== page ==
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by Chuck Eddy

August 20, 2012

Senior Year, 1987: The Shape of Grunge to Come

by Chuck Eddy  |  August 20, 2012

So basically, here's how grunge started: Way back in the early '80s, San Francisco's wonderful hardcore band Flipper decided to play slow -- like, Black Sabbath-slow -- instead of fast. (In the '90s, Kurt Cobain would acknowledge their influence on him with a T-shirt he'd made.) By 1984 or so, suburban L.A.'s Black Flag -- hardcore's most famous band -- had slowed down as well, on My War, and were growing their hair out to boot. Though actually, up in Oregon, a band called the Wipers had already been sounding both metallic and punk-rockish as early as 1979; they were hardly alone, either (see: Philly's The Reds). But after hardcore hit, things really picked up.

Within the next few years, all sorts of moderately artsy punk bands, mainly from the nation's midsection ( die Kreuzen and Killdozer from Wisconsin, Hüsker Dü and their hack mimics Soul Asylum from Minnesota, The Necros from Ohio, Laughing Hyenas from Ann Arbor, Naked Raygun from Chicago, The Flaming Lips from Oklahoma, Scratch Acid and Butthole Surfers from Central Texas), starting working various hybrids of '70s hard rock ( Aerosmith or Zeppelin, for instance), early-'80s post-punk ( The Birthday Party or Killing Joke, for instance), maybe some power pop, and plain old slam-dance banging. Mohawk-wearing fundamentalist punks were frequently confused, but independent labels like Touch and Go, SST and Homestead put out the bands' vinyl anyway.

By let's say 1986, a scene was clearly coalescing up in the northwest, Washington in particular. Bands like Skin Yard, The Melvins and Soundgarden from Seattle and the Screaming Trees from Ellensburg were releasing their first records, similar to the Midwestern and Texas bands named above but often even more consciously sludgy/heavy/acid-rockish. Sundry outfits from the East Coast, the U.K., Australia, Holland and elsewhere were meanwhile developing their own high-decibel post-hardcore guitar-crud concoctions, at a time when indie rock (or "underground," or whatever it was it at the time) increasingly meant jangly R.E.M. wannabes with pencil necks. (Of course, in the '90s and beyond, indie would just keep getting wimpier. But that's another story.)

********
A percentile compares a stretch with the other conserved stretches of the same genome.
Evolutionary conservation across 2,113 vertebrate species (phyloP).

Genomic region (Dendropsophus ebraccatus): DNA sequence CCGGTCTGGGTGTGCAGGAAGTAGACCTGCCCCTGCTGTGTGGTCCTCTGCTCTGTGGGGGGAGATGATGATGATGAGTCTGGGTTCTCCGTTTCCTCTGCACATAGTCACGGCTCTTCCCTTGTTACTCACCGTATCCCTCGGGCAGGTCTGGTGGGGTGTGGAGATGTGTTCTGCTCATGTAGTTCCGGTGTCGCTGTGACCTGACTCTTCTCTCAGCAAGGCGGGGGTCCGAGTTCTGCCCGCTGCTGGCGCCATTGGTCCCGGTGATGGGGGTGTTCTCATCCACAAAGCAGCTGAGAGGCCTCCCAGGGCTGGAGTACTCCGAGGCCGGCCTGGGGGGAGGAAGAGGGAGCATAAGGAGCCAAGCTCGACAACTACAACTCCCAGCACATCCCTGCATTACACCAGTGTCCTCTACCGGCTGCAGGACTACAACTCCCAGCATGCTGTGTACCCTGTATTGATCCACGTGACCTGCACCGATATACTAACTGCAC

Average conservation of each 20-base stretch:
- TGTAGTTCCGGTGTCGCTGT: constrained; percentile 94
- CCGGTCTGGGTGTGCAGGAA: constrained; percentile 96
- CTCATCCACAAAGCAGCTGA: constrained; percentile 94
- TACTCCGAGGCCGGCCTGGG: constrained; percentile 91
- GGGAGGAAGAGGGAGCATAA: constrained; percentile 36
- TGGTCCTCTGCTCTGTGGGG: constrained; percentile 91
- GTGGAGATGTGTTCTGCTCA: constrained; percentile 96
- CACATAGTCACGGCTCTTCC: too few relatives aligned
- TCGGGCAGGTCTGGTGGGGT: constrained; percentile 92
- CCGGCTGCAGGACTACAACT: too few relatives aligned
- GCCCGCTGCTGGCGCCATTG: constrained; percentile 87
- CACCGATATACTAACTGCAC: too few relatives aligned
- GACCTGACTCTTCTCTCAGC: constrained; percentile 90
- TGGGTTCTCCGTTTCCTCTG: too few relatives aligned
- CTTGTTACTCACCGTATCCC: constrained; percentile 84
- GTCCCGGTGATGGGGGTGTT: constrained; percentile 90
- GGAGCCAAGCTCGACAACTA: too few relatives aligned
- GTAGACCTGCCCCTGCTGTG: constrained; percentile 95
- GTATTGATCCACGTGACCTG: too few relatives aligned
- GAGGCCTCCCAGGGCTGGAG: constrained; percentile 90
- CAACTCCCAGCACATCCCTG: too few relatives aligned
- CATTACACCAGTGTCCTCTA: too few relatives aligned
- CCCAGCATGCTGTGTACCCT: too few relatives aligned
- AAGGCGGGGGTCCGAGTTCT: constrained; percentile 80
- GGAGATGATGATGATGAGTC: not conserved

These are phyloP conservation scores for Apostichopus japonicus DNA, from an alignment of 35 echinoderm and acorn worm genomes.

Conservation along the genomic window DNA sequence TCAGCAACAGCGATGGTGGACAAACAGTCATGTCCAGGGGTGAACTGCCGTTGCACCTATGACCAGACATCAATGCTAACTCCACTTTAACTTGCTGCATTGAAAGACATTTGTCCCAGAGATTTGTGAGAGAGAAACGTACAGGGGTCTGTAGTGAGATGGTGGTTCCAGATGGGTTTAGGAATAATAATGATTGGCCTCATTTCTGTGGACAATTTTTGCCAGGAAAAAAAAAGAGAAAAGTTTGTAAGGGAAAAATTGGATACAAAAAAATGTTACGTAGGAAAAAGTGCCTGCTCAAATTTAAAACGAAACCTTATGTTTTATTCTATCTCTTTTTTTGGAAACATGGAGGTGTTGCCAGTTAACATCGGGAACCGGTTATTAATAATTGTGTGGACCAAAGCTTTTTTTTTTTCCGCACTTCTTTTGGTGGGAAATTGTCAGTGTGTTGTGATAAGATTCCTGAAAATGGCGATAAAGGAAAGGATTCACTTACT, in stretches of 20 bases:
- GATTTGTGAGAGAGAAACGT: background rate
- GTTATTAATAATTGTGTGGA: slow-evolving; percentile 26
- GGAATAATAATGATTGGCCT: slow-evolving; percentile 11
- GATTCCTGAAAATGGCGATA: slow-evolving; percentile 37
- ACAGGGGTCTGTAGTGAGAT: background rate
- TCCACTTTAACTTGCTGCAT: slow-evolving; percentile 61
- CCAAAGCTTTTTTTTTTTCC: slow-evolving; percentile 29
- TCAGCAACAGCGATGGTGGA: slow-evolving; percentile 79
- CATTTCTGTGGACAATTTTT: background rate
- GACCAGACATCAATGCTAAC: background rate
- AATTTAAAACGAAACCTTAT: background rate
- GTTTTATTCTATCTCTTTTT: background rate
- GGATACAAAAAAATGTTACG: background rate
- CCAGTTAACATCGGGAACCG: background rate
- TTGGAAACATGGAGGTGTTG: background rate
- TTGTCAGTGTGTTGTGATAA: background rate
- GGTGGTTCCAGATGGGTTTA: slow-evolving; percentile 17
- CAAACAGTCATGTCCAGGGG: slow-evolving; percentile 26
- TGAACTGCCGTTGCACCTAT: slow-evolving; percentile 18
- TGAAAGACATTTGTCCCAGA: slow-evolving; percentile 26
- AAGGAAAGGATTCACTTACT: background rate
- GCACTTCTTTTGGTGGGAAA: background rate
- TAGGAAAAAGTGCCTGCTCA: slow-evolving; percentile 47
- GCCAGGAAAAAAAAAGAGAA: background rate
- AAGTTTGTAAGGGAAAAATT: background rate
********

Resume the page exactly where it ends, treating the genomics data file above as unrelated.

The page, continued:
Anyway, all of this historical background is just a roundabout way of explaining this playlist: nearly two hours of noisily metal-indebted but indie-identified racket that managed to sound more or less grungy several years before "grunge" became an official name. (The term had been used by critics since the '70s, by the way, to unofficially describe any rock deemed vociferous and unkempt enough. And in 1985, Grunge Music also became the title of a children's book about Teddy Ruxpin.) The stuff here mostly dates from 1987, though I cheated in a couple instances and went a year or two earlier (even if you had your ear to the ground in pre-Internet days, it often took at least that long to discover obscure stuff); the playlist-ending Black Flag and (10-minute!) Flipper songs are even older than that, but both recordings come off 1986 live LPs.

Some of the other bands (Hüsker Dü, Buttholes, Bad Brains, Wipers -- whose "Losers Town" holds up surprisingly well regardless) were also already past their primes by 1987, as far as I'm concerned; others (notably the Pixies, who put out their debut EP that year and who I still don't have much use for, but it would've seemed odd to omit them) were just starting out. Some ( The Jesus and Mary Chain, Sonic Youth, Flaming Lips, Dinosaur who technically hadn't added their Jr. yet, Soul Asylum -- all of whom had plenty of duller music ahead) wound up close to household names; others ( Janitors, Feedtime, The Left, Lazy Cowgirls, Gore, Rhythm Pigs, My Dad Is Dead) are barely remembered footnotes. Nirvana and their '90s-grunge contemporaries, judging from their sounds and stances, learned lucrative things from plenty of these artists. And if 1987 was really your senior year, and you knew more than a few, you were ahead of your time, too.

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